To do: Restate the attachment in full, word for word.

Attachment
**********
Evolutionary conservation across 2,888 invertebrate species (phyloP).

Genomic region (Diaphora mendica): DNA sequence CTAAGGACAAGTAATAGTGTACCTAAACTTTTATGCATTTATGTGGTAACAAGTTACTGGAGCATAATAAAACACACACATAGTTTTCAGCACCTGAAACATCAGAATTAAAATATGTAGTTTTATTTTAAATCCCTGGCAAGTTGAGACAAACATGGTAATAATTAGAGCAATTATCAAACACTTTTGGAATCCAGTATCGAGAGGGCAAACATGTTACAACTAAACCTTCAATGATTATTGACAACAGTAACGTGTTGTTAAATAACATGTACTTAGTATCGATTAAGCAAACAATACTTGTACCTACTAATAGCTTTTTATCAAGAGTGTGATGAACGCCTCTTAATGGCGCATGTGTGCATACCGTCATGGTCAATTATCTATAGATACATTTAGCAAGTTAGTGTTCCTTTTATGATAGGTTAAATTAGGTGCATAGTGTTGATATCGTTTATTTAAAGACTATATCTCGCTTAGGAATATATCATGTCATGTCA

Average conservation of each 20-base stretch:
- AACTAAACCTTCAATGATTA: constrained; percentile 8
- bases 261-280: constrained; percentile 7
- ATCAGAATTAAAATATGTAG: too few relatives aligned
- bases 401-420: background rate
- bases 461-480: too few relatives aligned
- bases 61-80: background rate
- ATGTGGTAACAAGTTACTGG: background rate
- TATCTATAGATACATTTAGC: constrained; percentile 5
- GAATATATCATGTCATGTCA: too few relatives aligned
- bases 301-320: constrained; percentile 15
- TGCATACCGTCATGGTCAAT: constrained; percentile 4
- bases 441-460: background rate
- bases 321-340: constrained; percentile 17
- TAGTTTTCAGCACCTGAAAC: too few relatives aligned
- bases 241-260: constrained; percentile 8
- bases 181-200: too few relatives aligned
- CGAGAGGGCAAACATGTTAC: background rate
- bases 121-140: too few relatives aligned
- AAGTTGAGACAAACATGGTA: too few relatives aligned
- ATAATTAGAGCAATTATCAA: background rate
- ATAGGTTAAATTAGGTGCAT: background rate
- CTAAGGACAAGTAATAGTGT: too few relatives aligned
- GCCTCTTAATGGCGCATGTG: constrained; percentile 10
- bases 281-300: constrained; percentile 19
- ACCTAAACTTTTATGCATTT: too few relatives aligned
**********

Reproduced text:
Evolutionary conservation across 2,888 invertebrate species (phyloP).

Genomic region (Diaphora mendica): DNA sequence CTAAGGACAAGTAATAGTGTACCTAAACTTTTATGCATTTATGTGGTAACAAGTTACTGGAGCATAATAAAACACACACATAGTTTTCAGCACCTGAAACATCAGAATTAAAATATGTAGTTTTATTTTAAATCCCTGGCAAGTTGAGACAAACATGGTAATAATTAGAGCAATTATCAAACACTTTTGGAATCCAGTATCGAGAGGGCAAACATGTTACAACTAAACCTTCAATGATTATTGACAACAGTAACGTGTTGTTAAATAACATGTACTTAGTATCGATTAAGCAAACAATACTTGTACCTACTAATAGCTTTTTATCAAGAGTGTGATGAACGCCTCTTAATGGCGCATGTGTGCATACCGTCATGGTCAATTATCTATAGATACATTTAGCAAGTTAGTGTTCCTTTTATGATAGGTTAAATTAGGTGCATAGTGTTGATATCGTTTATTTAAAGACTATATCTCGCTTAGGAATATATCATGTCATGTCA

Average conservation of each 20-base stretch:
- AACTAAACCTTCAATGATTA: constrained; percentile 8
- bases 261-280: constrained; percentile 7
- ATCAGAATTAAAATATGTAG: too few relatives aligned
- bases 401-420: background rate
- bases 461-480: too few relatives aligned
- bases 61-80: background rate
- ATGTGGTAACAAGTTACTGG: background rate
- TATCTATAGATACATTTAGC: constrained; percentile 5
- GAATATATCATGTCATGTCA: too few relatives aligned
- bases 301-320: constrained; percentile 15
- TGCATACCGTCATGGTCAAT: constrained; percentile 4
- bases 441-460: background rate
- bases 321-340: constrained; percentile 17
- TAGTTTTCAGCACCTGAAAC: too few relatives aligned
- bases 241-260: constrained; percentile 8
- bases 181-200: too few relatives aligned
- CGAGAGGGCAAACATGTTAC: background rate
- bases 121-140: too few relatives aligned
- AAGTTGAGACAAACATGGTA: too few relatives aligned
- ATAATTAGAGCAATTATCAA: background rate
- ATAGGTTAAATTAGGTGCAT: background rate
- CTAAGGACAAGTAATAGTGT: too few relatives aligned
- GCCTCTTAATGGCGCATGTG: constrained; percentile 10
- bases 281-300: constrained; percentile 19
- ACCTAAACTTTTATGCATTT: too few relatives aligned